Digital Clinical Safety Strategy adds to NHS patient safety plan

Objective is to ensure digital technologies in health and care are safe and to use them to improve patient safety

The UK government has published a Digital Clinical Safety Strategy with the goal of ensuring digital technologies in health and care are safe, while using those tools to improve patient safety.

The plan is an addendum to the NHS Patient Safety Strategy and is a joint publication between NHSX, the health service’s digital unit, NHS Digital, NHS England and NHS Improvement. It considers digital technologies in terms of their opportunity to enhance safety and their potential to disrupt it, the evidence base for these tools and how to handle the changes brought by the pervasiveness of their use and the gaps identified with a strategic direction.

“I have seen first-hand the risk that digital can present, but I have also witnessed it transform pathways, support staff and save lives,” said Natasha Phillips, chief nursing information officer and director of patient safety at NHSX, in the foreword to the strategy. “We need to ensure the safety of digital health technologies, but beyond that, we need to employ these technologies as solutions to safety challenges.”

An introduction to patient safety and the concept of digital clinical safety is provided in the initial part of the strategy, alongside the regulatory and policy context for the plan. The second part sets out the digital clinical safety plan, with “insight, involvement and improvement” as three strategic priorities for safer systems and cultures, with actions outlined for each pillar. The third part of the plan explains how the strategy will be delivered and updated, with a focus on patient safety and digital health networks.

According to the strategy, digital clinical safety intersects with established strategies and programmes of work around medical devices, cyber security and information governance, and achievement of the goals set out in the plan “depend on the broader digitisation agenda, systems interoperability and general improvements in data quality” across the health and care system.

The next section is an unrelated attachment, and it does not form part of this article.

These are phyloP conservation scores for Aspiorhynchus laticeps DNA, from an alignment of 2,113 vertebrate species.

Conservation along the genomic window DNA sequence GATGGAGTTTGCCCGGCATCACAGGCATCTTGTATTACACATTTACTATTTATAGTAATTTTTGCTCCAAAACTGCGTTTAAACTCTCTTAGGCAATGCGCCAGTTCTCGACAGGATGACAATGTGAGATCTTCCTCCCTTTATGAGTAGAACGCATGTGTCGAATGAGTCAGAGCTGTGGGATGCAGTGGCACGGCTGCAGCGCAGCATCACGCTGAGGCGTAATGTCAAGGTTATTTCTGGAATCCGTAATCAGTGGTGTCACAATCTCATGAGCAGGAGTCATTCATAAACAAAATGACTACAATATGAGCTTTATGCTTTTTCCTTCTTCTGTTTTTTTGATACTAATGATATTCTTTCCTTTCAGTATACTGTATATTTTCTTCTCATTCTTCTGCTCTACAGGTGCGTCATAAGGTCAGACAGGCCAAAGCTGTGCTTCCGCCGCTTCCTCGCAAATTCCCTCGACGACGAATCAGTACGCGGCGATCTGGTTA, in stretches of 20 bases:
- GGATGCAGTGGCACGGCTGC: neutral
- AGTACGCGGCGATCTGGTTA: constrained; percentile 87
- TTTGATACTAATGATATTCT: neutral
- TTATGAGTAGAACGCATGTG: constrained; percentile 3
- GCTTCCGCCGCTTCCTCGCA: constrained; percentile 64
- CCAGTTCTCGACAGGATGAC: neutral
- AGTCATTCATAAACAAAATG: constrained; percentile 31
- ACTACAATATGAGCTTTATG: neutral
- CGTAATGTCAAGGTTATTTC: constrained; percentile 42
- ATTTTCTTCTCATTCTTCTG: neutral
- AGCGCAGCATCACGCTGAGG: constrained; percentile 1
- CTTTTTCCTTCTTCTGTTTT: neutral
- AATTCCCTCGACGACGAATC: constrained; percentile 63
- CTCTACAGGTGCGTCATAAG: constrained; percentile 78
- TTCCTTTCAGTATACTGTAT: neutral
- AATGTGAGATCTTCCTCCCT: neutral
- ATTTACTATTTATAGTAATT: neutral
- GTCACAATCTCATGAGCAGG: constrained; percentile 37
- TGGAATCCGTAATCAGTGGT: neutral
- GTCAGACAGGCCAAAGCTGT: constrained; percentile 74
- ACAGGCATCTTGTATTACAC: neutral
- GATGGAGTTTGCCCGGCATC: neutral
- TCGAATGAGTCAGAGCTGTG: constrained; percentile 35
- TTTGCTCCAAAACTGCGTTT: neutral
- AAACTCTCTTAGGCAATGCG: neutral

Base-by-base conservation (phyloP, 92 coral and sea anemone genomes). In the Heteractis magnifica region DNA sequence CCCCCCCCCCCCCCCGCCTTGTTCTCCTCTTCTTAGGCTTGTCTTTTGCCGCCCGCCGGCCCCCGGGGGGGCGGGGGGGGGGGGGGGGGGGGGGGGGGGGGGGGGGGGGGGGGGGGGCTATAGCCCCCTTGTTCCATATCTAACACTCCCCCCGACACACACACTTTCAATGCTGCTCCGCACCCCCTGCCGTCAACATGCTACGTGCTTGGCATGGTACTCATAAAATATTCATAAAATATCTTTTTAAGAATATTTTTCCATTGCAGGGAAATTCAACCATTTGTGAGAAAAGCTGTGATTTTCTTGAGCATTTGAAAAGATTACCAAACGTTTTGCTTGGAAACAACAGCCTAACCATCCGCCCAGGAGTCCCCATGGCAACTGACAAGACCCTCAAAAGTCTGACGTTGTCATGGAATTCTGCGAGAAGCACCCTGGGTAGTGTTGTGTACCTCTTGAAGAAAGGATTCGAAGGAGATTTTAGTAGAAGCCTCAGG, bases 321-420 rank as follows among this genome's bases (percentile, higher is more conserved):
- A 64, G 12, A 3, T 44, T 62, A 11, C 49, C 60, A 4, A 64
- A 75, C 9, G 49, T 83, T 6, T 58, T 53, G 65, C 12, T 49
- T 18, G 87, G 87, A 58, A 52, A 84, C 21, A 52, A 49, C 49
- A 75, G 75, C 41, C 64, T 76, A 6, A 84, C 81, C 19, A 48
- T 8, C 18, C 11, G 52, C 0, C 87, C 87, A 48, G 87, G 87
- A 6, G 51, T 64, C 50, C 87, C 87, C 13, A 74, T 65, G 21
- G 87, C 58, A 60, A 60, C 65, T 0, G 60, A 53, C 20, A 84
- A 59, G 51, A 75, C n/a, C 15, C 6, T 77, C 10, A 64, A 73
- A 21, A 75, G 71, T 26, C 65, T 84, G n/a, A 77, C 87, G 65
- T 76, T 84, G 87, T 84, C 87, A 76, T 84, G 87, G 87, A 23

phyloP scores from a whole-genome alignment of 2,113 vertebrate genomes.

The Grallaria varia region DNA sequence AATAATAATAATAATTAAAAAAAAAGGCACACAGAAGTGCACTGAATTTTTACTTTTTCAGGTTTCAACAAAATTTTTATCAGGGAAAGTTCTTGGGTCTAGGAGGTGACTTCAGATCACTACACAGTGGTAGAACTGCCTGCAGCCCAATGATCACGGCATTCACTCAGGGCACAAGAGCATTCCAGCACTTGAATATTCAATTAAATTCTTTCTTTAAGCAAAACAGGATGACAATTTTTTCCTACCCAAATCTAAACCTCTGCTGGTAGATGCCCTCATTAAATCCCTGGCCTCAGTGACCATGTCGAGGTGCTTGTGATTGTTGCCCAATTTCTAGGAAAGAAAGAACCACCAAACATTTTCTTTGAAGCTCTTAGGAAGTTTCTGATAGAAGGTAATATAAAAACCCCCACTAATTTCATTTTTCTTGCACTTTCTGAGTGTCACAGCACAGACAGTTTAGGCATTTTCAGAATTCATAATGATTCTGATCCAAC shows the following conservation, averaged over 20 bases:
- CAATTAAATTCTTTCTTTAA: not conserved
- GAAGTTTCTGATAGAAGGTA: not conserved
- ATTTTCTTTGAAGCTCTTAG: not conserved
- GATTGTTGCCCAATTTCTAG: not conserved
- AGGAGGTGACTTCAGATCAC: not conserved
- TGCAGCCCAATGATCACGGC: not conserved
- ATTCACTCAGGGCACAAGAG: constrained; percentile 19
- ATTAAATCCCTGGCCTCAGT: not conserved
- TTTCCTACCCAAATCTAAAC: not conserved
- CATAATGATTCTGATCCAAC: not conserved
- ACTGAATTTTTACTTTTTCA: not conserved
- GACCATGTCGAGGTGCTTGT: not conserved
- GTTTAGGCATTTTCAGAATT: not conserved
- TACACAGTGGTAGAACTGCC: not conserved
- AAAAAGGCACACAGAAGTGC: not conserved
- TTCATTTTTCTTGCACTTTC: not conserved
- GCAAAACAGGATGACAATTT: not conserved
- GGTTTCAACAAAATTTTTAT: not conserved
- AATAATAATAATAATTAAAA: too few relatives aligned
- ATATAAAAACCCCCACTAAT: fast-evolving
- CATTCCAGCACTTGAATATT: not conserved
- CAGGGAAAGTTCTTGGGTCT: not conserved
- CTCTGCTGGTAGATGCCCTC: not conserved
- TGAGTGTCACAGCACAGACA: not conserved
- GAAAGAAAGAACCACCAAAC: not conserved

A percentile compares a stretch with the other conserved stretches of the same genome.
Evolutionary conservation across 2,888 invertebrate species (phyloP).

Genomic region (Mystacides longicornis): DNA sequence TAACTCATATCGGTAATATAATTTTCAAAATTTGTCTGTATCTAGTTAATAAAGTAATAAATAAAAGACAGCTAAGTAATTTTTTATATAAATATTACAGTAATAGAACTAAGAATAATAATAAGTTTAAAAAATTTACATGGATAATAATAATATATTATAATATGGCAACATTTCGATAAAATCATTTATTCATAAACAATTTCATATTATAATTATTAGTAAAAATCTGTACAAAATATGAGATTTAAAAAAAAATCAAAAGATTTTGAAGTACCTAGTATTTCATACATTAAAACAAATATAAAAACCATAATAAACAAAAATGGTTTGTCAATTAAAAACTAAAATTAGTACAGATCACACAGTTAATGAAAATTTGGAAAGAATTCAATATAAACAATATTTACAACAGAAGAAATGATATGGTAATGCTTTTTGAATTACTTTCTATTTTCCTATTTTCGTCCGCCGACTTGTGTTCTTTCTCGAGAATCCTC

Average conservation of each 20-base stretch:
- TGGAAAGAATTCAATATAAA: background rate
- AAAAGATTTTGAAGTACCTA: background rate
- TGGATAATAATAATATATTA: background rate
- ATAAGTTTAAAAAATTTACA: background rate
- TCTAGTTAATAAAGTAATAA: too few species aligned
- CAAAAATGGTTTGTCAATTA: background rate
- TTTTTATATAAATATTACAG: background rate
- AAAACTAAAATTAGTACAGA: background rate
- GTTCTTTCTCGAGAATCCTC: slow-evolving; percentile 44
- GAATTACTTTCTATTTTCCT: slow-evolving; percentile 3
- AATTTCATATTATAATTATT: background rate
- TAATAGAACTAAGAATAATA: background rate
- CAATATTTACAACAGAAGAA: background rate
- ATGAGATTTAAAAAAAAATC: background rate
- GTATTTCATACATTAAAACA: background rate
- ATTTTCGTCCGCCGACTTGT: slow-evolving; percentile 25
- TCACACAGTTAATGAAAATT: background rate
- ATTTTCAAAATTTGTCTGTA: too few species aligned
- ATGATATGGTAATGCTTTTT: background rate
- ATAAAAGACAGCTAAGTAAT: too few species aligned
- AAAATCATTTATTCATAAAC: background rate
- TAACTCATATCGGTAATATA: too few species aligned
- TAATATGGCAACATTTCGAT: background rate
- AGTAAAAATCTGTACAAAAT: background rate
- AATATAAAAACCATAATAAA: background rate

A total of 23 actions are set out in the strategy, which can be summarised as five national commitments. These include collecting information about digital clinical safety, including from the Learn From Patient Safety Events (LFPSE) service, as well as other sources, such as complaints narratives, claims details, IT helpdesk queries and system downtime reports, with the information expected to improve system-wide learning.

The plan also foresees the development of new digital clinical safety training materials and expanded training across the health and care workforce.

Commitments in the plan also include the creation of a centralised source of digital clinical safety information, including optimised standards, guidelines and best-practice blueprints, as well as the generation of evidence for how digital technologies can best be applied to improve patient safety. The strategy will also seek to accelerate the adoption of digital technologies to record and track implanted medical devices through the Medical Devices Safety Programme.

The final part of the strategy is a call to action for national teams and local actors to prioritise digital clinical safety. “The proliferation of digital technologies across the NHS, and their rapid establishment in day-to-day clinical practice and NHS workflows, demands specific attention,” it says.

“Such technologies are at the heart of the care the NHS provides and therefore have the potential to help, harm and hinder patient safety. Digital clinical safety is vital to ensuring the NHS optimises digital technologies.”

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